24th September 1850

The Superb is wrecked on Minquiers

Despite good visibility and flat seas, the captain of the Superb still managed to drive his steamer onto Minquiers – an accident in which almost two dozen passengers lost their lives. To compound the error, the Superb’s mate had been mate on the Polka, another boat that had run aground in just the same place a week earlier. It was revealed at the later inquest that the Polka’s demise may even have been the cause of the Superb’s loss.

The Superb was en route from St Malo when she hit the rocks at around half past nine in the morning. She struck the reef so hard that water started to rush in to her hold with such force that she lurched to one side and the captain immediately ordered that its two lifeboats be lowered into the water.

Lifeboat damaged

Unfortunately, one of the lifeboats was holed and it, too, started to take on water. Everyone in it was killed. They would have done better to have stayed on the Superb, which was soon beached by the falling tide and came to rest on Minquiers, described by The Examiner of 12 October 1850 as “the most formidable reef in the Channel. It is about thrice the extent of the Owers, and with a strong tide setting through it”.

The remaining passengers had no option but to sit and await rescue from a pair of steamers, which got them to St Helier after dark, by which time they’d spent the whole day on the Superb. Those in charge of the stricken boat were bailed on a bond of £100 by Jersey’s attorney-general to make sure they were available when called upon for an inquest.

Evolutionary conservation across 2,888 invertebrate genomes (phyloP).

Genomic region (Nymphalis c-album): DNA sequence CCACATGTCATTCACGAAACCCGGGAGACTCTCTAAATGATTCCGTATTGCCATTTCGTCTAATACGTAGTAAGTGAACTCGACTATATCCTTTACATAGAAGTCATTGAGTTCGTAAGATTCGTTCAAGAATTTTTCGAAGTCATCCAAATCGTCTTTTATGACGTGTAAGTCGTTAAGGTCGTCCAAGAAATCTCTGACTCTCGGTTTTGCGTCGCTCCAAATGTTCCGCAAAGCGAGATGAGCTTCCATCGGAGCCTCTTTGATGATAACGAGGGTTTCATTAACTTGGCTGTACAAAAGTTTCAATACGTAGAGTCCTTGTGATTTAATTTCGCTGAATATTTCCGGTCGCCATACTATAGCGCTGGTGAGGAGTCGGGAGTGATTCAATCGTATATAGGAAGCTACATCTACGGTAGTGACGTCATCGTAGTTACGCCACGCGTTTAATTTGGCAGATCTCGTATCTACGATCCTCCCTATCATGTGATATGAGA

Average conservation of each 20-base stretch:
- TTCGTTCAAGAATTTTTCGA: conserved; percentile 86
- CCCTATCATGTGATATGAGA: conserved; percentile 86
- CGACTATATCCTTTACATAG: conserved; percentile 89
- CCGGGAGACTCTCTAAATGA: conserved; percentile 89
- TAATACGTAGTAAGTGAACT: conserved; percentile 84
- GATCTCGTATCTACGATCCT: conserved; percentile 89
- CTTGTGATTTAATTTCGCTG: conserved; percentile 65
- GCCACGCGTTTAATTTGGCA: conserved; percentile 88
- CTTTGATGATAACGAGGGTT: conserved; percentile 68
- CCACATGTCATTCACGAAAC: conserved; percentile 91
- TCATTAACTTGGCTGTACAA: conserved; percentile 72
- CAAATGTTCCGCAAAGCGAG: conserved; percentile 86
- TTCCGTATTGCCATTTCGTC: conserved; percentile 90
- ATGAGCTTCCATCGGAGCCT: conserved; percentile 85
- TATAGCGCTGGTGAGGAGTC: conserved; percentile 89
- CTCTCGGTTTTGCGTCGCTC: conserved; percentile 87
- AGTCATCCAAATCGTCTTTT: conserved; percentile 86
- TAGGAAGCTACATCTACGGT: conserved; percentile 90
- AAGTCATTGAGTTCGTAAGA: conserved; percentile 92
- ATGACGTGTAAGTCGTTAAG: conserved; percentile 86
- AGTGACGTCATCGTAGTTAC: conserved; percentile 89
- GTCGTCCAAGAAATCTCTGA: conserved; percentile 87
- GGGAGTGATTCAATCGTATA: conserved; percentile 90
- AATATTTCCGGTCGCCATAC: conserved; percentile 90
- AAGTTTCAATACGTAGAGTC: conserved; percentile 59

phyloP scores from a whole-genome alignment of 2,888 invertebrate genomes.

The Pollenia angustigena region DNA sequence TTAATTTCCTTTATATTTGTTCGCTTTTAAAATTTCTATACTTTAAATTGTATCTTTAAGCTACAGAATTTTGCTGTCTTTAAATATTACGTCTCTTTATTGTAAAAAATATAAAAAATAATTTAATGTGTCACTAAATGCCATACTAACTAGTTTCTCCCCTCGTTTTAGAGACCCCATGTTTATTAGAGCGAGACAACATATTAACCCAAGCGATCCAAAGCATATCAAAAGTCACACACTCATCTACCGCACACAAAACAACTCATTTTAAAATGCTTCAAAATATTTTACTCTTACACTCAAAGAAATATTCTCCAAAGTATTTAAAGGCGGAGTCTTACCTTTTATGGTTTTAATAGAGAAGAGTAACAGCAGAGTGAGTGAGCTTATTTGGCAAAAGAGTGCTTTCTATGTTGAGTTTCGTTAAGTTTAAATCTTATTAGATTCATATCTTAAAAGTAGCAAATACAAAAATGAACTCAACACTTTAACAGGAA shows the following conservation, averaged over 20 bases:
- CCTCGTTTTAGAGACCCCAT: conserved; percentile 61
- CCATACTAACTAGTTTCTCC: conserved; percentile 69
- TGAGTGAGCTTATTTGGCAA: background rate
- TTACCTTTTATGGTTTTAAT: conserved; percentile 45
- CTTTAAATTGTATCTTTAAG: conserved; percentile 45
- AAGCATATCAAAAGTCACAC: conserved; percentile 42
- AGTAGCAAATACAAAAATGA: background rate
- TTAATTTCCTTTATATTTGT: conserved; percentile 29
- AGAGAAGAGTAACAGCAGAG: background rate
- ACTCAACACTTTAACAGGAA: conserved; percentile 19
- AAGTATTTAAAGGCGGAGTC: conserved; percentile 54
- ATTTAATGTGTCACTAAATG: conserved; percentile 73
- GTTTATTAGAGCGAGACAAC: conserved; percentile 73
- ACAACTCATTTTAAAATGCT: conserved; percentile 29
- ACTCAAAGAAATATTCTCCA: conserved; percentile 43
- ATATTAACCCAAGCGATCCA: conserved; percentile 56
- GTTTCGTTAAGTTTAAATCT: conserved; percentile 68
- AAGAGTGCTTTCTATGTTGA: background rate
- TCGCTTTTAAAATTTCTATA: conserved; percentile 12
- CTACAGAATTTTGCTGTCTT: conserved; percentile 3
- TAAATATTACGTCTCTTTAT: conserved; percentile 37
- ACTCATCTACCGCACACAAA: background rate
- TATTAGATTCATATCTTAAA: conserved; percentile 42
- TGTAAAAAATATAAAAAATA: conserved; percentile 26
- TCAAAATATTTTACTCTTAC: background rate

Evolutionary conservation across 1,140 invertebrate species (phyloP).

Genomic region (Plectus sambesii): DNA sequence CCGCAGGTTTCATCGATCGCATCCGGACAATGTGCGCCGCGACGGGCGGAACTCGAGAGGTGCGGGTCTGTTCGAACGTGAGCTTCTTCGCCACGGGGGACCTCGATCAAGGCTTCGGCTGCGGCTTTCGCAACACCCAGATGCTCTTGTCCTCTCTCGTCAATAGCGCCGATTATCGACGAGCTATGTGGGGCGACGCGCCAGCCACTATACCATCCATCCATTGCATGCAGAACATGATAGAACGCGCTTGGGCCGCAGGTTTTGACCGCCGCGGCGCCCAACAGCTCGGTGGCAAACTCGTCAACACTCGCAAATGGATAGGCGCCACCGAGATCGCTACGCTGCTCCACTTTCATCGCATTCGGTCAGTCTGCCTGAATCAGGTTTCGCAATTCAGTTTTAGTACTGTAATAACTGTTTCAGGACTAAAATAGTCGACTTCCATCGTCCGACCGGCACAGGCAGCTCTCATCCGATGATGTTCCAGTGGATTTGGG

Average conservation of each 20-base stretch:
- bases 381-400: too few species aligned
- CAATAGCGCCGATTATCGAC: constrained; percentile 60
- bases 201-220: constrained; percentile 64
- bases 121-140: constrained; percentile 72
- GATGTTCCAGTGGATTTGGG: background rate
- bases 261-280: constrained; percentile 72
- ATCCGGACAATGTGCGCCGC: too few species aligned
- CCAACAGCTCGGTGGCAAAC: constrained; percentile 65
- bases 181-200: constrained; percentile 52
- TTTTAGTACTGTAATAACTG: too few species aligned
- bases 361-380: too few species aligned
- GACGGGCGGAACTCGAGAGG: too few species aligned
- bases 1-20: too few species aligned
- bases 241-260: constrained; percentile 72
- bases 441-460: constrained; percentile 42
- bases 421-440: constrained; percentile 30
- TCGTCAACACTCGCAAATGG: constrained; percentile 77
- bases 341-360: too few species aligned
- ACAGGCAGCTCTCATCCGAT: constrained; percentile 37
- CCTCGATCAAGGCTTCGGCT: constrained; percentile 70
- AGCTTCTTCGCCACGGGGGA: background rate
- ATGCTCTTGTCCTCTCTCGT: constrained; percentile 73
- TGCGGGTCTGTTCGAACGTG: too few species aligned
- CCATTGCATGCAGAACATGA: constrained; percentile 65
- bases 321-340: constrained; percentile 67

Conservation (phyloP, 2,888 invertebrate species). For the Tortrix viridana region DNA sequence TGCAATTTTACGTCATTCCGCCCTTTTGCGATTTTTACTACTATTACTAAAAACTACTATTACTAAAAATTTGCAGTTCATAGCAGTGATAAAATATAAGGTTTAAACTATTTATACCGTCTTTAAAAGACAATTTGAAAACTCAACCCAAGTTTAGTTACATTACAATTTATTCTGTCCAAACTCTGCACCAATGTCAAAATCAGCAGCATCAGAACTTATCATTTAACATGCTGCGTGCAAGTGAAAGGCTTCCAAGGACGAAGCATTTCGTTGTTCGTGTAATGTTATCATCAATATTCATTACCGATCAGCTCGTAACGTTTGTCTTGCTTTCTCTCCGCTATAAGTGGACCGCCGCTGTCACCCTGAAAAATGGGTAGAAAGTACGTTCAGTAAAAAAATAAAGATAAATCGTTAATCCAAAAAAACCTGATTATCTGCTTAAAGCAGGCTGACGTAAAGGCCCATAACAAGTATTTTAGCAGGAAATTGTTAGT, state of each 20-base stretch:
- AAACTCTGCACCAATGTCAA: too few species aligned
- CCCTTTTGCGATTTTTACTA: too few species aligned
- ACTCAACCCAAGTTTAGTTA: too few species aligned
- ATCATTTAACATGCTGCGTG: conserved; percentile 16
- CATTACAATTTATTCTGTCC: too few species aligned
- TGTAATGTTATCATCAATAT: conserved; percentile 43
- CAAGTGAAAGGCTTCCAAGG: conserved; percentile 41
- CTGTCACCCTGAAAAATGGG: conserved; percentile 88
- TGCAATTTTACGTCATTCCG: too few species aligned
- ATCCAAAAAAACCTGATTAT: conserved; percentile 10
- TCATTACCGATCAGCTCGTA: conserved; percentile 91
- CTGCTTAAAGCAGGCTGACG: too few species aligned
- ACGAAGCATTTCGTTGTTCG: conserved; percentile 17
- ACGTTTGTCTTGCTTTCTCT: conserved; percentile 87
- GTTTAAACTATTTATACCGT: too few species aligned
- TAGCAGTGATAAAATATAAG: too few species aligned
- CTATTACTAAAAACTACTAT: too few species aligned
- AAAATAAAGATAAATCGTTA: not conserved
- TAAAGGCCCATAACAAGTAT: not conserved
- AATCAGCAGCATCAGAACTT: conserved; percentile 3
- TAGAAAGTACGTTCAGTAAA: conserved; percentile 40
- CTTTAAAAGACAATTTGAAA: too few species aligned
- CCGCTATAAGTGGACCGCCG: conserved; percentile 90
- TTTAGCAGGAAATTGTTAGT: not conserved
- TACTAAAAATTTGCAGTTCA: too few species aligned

Captain blamed

When the inquest was convened in October, the court heard that the captain had deliberately steered his vessel into the channel that would bring him towards the rocks, despite this being an unusual course. The 12 October edition of the Examiner explained that “the danger of this reef, so extensive and in so hot a tideway… [means that] a wide berth generally is given to it, or the greatest care and caution exercised in approaching it. Captain Priaulx, however, for the idlest curiosity, ran his vessel for a supposed channel, at the rate of fifteen knots an hour, with the disastrous result so many have to deplore… a mad thing was done in the maddest way.”

Several local boat owners and fishermen testified that it was an entirely inappropriate course for a vessel the size of the Superb to take. One fisherman told the court that the captain had chosen that course so that he could show the passengers the wreck of the Polka.

Lloyds Weekly Newspaper of 6 October 1850 reported that, in the words of the attorney-general upon summing up at the end of the inquest, “the wreck of the Superb was the result of culpable imprudence on the part of Captain Priaulx in taking the Superb in a dangerous place, without knowledge of its ordinary course.” The same verdict was passed on John Fleming, the mate.


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Other events that occured in September